‘It was two hours before the dawn when word was passed to the stockade from outlying watchers that the white robbers were coming down to their boat. In a very short time every armed man from one end of Patusan to the other was on the alert, yet the banks of the river remained so silent that but for the fires burning with sudden blurred flares the town might have been asleep as if in peacetime. A heavy mist lay very low on the water, making a sort of illusive grey light that showed nothing. When Brown’s long-boat glided out of the creek into the river, Jim was standing on the low point of land before the Rajah’s stockade — on the very spot where for the first time he put his foot on Patusan shore. A shadow loomed up, moving in the greyness, solitary, very bulky, and yet constantly eluding the eye. A murmur of low talking came out of it. Brown at the tiller heard Jim speak calmly: “A clear road. You had better trust to the current while the fog lasts; but this will lift presently.” “Yes, presently we shall see clear,” replied Brown.

‘The thirty or forty men standing with muskets at ready outside the stockade held their breath. The Bugis owner of the prau, whom I saw on Stein’s verandah, and who was amongst them, told me that the boat, shaving the low point close, seemed for a moment to grow big and hang over it like a mountain. “If you think it worth your while to wait a day outside,” called out Jim, “I’ll try to send you down something — a bullock, some yams — what I can.” The shadow went on moving. “Yes. Do,” said a voice, blank and muffled out of the fog. Not one of the many attentive listeners understood what the words meant; and then Brown and his men in their boat floated away, fading spectrally without the slightest sound.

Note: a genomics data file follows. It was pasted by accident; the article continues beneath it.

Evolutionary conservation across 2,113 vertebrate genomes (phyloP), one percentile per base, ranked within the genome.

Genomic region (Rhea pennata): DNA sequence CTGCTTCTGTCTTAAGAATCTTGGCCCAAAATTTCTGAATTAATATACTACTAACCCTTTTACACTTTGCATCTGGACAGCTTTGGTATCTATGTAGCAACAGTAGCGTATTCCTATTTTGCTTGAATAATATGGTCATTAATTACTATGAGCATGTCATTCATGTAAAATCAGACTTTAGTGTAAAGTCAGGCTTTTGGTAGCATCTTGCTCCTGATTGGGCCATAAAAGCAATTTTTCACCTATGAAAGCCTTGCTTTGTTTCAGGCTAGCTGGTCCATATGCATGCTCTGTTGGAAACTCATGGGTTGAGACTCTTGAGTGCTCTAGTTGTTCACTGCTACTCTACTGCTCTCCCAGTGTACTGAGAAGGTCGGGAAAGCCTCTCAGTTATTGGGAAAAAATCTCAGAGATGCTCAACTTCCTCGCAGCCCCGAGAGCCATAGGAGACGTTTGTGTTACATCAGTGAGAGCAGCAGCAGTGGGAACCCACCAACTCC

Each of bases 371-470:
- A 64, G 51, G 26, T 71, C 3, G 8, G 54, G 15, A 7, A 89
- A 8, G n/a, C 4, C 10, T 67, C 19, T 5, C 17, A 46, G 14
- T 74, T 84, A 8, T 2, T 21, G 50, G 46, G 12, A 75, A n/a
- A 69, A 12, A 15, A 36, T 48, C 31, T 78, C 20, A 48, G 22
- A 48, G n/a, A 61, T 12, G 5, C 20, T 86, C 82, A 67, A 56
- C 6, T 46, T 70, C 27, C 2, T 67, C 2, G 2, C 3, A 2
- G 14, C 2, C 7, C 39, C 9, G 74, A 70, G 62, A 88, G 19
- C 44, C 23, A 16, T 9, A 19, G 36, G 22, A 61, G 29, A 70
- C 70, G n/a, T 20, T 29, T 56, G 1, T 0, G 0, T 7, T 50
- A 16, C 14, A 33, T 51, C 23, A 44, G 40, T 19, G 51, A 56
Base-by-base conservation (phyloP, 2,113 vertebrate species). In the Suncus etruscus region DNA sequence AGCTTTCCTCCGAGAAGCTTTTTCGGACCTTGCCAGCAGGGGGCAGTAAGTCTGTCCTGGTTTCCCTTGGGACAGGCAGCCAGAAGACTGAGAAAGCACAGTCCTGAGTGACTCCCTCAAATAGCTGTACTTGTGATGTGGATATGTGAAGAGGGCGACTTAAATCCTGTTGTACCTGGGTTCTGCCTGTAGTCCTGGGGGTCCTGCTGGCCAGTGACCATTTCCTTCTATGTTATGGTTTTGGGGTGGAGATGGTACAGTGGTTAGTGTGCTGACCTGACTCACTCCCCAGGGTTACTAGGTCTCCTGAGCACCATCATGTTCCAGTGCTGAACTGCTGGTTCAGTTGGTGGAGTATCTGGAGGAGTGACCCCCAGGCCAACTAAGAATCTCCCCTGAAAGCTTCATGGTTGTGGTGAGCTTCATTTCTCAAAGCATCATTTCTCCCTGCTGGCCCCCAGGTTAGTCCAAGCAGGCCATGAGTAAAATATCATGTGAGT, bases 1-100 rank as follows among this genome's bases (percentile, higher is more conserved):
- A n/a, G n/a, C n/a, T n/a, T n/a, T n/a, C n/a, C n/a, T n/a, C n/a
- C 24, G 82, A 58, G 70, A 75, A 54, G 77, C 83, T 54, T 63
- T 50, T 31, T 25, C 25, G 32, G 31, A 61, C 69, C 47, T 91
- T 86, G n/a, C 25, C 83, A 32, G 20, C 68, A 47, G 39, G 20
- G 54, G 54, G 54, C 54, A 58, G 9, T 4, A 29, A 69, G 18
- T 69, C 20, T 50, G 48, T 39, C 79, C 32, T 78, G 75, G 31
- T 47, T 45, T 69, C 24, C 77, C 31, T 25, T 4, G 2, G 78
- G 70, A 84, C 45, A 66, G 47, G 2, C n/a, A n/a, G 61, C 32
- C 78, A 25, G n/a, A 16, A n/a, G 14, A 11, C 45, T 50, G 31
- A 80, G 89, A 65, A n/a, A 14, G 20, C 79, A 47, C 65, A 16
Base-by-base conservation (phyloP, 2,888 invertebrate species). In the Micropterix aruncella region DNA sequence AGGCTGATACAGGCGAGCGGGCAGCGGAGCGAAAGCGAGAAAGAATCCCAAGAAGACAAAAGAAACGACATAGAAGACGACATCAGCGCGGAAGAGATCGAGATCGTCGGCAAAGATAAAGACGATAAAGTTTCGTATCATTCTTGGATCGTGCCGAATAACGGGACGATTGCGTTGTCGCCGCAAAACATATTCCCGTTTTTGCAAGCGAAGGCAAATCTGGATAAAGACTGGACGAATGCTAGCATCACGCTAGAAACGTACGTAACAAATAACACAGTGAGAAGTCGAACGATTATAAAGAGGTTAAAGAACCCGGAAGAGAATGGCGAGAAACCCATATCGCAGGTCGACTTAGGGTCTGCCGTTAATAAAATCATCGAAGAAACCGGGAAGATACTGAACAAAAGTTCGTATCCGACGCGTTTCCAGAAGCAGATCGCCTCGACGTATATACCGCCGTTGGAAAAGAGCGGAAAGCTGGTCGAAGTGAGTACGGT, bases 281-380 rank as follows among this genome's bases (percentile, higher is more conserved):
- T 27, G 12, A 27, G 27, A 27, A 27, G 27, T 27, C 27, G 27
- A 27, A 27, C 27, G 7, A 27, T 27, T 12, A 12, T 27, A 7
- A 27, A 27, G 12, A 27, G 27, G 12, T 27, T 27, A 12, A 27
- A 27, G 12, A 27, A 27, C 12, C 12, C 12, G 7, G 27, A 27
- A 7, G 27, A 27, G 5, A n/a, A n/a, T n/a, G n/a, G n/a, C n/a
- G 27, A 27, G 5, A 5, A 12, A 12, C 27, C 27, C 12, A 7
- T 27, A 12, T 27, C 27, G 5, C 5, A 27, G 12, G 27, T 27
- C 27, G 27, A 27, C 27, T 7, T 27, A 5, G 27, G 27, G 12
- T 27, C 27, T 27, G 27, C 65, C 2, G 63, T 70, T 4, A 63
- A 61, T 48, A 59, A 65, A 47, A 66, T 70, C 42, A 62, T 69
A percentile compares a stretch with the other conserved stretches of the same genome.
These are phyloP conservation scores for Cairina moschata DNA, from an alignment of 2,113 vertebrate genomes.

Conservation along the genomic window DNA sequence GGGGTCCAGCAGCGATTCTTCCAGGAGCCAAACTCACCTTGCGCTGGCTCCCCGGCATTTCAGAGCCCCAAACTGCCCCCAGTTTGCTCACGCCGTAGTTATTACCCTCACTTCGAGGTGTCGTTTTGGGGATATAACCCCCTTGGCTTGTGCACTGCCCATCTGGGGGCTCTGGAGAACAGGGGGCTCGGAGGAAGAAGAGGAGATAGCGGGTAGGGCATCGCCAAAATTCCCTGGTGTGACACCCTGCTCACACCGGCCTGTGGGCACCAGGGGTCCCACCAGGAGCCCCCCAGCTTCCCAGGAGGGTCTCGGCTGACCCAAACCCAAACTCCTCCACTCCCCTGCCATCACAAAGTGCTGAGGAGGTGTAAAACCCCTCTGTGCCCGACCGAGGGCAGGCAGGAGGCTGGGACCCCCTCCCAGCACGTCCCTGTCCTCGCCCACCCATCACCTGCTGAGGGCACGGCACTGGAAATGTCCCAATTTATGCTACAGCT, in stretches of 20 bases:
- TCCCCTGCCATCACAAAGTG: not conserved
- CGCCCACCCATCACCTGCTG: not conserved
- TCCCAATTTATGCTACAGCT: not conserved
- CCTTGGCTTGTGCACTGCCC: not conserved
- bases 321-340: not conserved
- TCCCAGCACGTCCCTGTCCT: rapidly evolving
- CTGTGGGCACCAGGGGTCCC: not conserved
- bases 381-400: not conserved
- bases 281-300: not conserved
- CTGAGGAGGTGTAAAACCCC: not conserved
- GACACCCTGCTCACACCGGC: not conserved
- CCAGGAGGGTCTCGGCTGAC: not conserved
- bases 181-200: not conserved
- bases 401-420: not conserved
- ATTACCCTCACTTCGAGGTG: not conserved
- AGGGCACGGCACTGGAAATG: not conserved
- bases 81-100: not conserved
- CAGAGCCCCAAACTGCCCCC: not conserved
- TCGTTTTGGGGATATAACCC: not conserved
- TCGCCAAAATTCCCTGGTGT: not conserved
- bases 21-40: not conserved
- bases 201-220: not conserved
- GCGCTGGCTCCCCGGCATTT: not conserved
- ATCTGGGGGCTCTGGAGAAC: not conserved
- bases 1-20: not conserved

‘Thus Brown, invisible in the mist, goes out of Patusan elbow to elbow with Cornelius in the stern-sheets of the long-boat. “Perhaps you shall get a small bullock,” said Cornelius. “Oh yes. Bullock. Yam. You’ll get it if he said so. He always speaks the truth. He stole everything I had. I suppose you like a small bullock better than the loot of many houses.” “I would advise you to hold your tongue, or somebody here may fling you overboard into this damned fog,” said Brown. The boat seemed to be standing still; nothing could be seen, not even the river alongside, only the water-dust flew and trickled, condensed, down their beards and faces. It was weird, Brown told me. Every individual man of them felt as though he were adrift alone in a boat, haunted by an almost imperceptible suspicion of sighing, muttering ghosts. “Throw me out, would you? But I would know where I was,” mumbled Cornelius surlily. “I’ve lived many years here.” “Not long enough to see through a fog like this,” Brown said, lolling back with his arm swinging to and fro on the useless tiller. “Yes. Long enough for that,” snarled Cornelius. “That’s very useful,” commented Brown. “Am I to believe you could find that backway you spoke of blindfold, like this?” Cornelius grunted. “Are you too tired to row?” he asked after a silence. “No, by God!” shouted Brown suddenly. “Out with your oars there.” There was a great knocking in the fog, which after a while settled into a regular grind of invisible sweeps against invisible thole-pins. Otherwise nothing was changed, and but for the slight splash of a dipped blade it was like rowing a balloon car in a cloud, said Brown. Thereafter Cornelius did not open his lips except to ask querulously for somebody to bale out his canoe, which was towing behind the long-boat. Gradually the fog whitened and became luminous ahead. To the left Brown saw a darkness as though he had been looking at the back of the departing night. All at once a big bough covered with leaves appeared above his head, and ends of twigs, dripping and still, curved slenderly close alongside. Cornelius, without a word, took the tiller from his hand.’

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Last updated Friday, March 7, 2014 at 13:06